The capacitances Cn of the capacitance array 1 can be optionally connected to the oscillator circuit via the switches S2 [n]. The oscillator circuit essentially consists of a field-effect transistor (FET) 2, the drain-source path of which is connected, on the one hand, to the operating voltage VDD via the load input 3 and a switching transistor 4 and, on the other hand, can be connected to earth or ground via a further switching transistor 5.
The gate of the FET 2 is connected to the XTAL input of the crystal oscillator (XTAL-crystal). A signal xtal_on for switching on the oscillator can be applied via the gate of the switching transistor 5. The switching transistor 4 is driven by a signal cteston that activates the capacitance test, described in greater detail in the test which follows.
The test circuit comprises a current source 6, a voltage comparator 7, a counter 18, a de-multiplexer 8, a logic unit 9, a further comparator 10 and a memory 11.
The output of the current source 6 can be connected optionally to the capacitances Cn via the switches S1 [n]. It is also connected to the non-inverting input of the voltage comparator 7 via a line 12. The inverting input of the voltage comparator 7 is connected to a predetermined reference voltage Vref.
The output signal of the voltage comparator 7 is supplied both to the counter 18 and to the signal input of the de-multiplexer 8. The n output signals of the de-multiplexer 8 are supplied to the capacitance array 1 via a control data connection 13 with word width n. The individual bits determine the switching state of the switches S3 [n] of the capacitance array 1. The discharging process of each individual capacitance Cn can thus be started and ended selectively and independently of the switch positions of the switches S3 [n] at other capacitances.
The counter 18 is supplied with a high counting frequency f0. At its reset input, a signal clkin is present. The output of the counter 18 is supplied to a first input of the comparator 10. Via a second input, the comparator 10 can access nominal voltage values for nominal-value intervals stored in the memory 11. To provide for high flexibility of the test circuit, the nominal values (or nominal-value intervals, respectively) should be programmable.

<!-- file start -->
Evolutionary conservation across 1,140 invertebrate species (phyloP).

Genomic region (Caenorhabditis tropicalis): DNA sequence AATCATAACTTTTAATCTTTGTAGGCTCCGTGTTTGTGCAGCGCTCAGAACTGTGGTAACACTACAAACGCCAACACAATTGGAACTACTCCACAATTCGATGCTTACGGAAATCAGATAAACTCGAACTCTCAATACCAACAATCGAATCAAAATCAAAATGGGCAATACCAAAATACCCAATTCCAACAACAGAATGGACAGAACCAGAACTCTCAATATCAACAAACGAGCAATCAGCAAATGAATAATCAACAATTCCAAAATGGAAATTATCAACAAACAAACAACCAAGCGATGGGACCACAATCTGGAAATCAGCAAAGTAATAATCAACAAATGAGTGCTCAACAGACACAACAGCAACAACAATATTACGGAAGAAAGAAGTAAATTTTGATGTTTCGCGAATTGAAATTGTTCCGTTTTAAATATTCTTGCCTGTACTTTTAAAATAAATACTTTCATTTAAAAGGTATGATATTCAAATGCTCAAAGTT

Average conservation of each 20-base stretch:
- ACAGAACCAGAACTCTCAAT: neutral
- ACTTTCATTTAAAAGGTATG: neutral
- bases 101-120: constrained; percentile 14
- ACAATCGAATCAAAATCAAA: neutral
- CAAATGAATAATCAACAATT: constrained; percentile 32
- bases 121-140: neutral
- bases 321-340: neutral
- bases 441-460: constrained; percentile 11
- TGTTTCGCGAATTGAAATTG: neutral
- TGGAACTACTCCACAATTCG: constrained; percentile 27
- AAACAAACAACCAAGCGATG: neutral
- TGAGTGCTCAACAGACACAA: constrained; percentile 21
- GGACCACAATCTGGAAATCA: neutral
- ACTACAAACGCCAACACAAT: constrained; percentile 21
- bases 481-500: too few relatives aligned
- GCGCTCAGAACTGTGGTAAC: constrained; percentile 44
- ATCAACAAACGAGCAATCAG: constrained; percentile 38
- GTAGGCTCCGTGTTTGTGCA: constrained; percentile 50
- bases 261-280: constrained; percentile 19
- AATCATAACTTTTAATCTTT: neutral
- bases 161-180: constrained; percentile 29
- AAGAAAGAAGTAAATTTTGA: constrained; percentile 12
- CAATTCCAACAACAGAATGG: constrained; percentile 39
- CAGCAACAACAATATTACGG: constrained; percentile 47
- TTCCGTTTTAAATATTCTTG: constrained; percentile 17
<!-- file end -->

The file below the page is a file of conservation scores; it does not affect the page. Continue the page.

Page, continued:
The test activation signal cteston is supplied via a control line 14 to the voltage comparator 7, the de-multiplexer 8 and the comparator 10 via a respective input pwron. If cteston=1, the units are switched on.
The logic circuit 9 is supplied with the signals swtesten and ctestsw [n:0]. The swtesten signal specifies whether a capacitance test (swtesten=0) or a test of the switches S2 [n] (swtesten=1) is to be performed. The respective capacitances or switches S2 [n] to be tested are selected via the programming of ctestsw [n:0].
The logic circuit 9 provides a control signal 15 of word width n for the control input of the de-multiplexer via which, as already mentioned, the switches S3 [n] are addressed. So that the correct nominal value (i.e. that allocated to the capacitance currently tested) is read out in each case, the address decoder of the memory 11 is also connected to the control signal 15 output by the logic circuit 9 via an address data link 19. Furthermore the logic circuit 9 generates a control signal 16 of word width n for controlling the switches S2 [n] and a control signal 17 of word width n for controlling the switches S1 [n].
The test circuit operates as follows:
During the BIST, FET 2 is deactivated via the signal xtal_on=0.
As already mentioned, the test sequences are activated by means of the signal cteston=1. The control signal swtesten is used for selecting whether it is the capacitances Cn or the switches S2 [n] which are to be tested:
1. Testing of the Capacitances Cn (swtesten=0).
To check the capacitances Cn, a clock clkin of, for example, 13 MHz is applied to the XTAL input, i.e. to the gate of FET 2. The clock clkin also clocks the logic circuit 9, the de-multiplexer 8 and the address decoder of the memory 11 (in a manner not shown). Furthermore, the clock clkin resets the counter 18, i.e. it specifies the time window within which the pulses at the output of the voltage comparator 7 are counted.